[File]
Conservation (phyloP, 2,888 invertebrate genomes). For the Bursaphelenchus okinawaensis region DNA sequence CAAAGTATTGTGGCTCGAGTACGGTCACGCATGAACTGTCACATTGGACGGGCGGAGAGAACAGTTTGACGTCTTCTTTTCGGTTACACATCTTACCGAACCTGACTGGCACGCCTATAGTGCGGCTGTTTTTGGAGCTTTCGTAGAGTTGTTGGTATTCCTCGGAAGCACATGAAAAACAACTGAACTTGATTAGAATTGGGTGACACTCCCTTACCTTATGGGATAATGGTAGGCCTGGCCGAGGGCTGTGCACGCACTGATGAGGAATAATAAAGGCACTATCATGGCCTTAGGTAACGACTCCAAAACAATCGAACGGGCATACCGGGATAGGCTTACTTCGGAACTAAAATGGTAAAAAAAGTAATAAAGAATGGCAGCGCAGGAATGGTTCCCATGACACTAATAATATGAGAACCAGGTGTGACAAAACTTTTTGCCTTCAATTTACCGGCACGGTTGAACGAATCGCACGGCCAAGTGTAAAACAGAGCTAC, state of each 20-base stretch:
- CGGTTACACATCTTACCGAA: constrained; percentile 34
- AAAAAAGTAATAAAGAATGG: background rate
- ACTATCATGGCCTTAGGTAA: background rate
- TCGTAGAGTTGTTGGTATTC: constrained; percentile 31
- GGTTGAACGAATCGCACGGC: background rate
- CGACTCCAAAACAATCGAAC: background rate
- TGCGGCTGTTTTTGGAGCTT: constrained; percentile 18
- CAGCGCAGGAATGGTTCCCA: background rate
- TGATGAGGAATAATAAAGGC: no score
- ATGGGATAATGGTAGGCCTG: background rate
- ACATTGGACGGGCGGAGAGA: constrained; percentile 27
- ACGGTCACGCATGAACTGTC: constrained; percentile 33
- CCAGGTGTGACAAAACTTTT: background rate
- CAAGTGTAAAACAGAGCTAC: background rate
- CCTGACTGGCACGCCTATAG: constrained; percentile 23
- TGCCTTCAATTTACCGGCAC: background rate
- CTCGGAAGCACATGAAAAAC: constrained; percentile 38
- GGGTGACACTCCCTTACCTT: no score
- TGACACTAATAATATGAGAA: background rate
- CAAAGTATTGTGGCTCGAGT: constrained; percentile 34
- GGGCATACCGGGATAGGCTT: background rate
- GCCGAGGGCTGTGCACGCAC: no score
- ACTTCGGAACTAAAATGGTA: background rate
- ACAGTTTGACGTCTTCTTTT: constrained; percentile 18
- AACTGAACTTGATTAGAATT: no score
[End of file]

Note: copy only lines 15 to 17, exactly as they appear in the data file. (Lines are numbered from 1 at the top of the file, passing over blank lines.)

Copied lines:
- CAAGTGTAAAACAGAGCTAC: background rate
- CCTGACTGGCACGCCTATAG: constrained; percentile 23
- TGCCTTCAATTTACCGGCAC: background rate